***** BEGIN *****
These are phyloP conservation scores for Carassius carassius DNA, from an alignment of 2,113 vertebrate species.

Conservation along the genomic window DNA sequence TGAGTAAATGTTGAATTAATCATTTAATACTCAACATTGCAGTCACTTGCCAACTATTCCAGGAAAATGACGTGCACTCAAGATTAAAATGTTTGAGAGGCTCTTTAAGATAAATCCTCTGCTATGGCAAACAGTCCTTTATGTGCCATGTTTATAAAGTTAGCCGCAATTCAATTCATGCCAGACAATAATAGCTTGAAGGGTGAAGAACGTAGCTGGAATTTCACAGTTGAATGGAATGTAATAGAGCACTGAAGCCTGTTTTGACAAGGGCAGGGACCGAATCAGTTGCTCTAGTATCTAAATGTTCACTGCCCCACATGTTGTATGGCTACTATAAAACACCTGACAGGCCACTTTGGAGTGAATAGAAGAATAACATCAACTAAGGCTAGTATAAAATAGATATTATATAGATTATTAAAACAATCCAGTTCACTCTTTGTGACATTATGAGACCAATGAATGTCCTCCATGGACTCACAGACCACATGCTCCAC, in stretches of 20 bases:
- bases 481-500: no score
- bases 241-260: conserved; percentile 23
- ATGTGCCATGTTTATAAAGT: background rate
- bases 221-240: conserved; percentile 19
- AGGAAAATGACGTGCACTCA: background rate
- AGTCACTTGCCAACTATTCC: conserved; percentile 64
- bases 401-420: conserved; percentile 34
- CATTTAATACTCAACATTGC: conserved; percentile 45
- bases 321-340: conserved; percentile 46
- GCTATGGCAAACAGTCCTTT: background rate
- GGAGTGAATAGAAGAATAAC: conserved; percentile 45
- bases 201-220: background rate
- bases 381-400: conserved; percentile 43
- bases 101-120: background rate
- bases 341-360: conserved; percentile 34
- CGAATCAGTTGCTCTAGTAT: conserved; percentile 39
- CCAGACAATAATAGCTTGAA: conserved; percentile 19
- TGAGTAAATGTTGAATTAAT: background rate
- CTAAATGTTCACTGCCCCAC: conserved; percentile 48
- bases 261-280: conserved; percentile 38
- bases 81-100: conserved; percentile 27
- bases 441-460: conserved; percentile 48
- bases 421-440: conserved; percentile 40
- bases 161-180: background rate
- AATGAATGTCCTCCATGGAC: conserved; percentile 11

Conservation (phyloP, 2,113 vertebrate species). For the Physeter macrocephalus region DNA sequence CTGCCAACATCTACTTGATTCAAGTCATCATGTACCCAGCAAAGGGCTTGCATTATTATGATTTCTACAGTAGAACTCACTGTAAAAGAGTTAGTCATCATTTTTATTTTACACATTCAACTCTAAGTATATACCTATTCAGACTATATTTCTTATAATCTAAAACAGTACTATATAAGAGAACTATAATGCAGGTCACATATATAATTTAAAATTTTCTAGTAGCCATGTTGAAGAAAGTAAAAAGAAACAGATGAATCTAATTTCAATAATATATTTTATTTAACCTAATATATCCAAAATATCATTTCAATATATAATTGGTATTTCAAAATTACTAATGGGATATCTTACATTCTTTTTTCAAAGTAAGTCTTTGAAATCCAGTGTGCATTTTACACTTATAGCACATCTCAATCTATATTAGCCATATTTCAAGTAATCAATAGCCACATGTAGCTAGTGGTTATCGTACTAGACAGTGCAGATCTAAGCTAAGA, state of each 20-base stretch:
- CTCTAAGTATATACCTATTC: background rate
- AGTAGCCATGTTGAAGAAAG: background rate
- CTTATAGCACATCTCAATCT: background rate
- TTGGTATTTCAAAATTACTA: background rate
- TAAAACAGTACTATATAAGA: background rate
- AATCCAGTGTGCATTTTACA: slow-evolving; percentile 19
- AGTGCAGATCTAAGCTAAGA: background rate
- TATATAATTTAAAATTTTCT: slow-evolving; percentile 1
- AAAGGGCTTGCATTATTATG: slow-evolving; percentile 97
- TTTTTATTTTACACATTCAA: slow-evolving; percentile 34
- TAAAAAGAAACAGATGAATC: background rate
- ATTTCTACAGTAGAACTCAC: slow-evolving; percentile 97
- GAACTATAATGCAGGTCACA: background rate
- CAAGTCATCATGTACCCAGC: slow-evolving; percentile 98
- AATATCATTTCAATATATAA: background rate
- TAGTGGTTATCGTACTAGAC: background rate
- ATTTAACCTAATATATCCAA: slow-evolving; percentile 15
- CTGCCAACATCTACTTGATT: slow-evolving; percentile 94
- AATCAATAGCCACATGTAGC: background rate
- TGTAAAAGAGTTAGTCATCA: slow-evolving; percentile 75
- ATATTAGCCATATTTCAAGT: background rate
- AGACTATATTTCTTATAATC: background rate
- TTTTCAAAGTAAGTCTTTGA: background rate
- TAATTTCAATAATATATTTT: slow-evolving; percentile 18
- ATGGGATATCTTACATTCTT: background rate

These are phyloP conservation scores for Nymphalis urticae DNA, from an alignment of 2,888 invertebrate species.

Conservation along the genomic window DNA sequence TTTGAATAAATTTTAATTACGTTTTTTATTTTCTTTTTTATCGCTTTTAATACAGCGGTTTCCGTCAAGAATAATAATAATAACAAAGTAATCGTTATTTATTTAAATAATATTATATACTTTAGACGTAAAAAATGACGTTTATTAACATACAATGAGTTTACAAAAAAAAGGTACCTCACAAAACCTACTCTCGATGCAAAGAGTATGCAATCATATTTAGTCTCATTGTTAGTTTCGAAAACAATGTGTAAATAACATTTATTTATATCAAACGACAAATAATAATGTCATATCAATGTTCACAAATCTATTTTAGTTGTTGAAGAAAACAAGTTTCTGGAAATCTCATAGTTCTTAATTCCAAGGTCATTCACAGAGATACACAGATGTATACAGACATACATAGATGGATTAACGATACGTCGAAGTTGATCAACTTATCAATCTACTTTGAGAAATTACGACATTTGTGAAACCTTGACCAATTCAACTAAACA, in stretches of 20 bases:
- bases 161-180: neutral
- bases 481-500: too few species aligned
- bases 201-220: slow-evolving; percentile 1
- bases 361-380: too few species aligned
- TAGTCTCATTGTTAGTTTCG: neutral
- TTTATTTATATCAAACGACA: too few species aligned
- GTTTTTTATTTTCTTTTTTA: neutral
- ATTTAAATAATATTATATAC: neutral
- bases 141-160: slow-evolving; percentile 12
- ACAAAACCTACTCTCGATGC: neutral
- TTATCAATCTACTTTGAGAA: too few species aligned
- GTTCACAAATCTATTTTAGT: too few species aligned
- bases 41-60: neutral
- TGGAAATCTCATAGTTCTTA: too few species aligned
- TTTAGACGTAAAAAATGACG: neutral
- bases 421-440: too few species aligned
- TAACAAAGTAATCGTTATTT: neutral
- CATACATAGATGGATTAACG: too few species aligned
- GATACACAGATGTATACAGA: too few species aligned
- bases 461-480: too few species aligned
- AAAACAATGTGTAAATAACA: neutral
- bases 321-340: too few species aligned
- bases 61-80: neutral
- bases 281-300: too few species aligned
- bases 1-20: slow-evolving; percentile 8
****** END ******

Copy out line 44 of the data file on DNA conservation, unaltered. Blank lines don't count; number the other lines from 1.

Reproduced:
- TAGTGGTTATCGTACTAGAC: background rate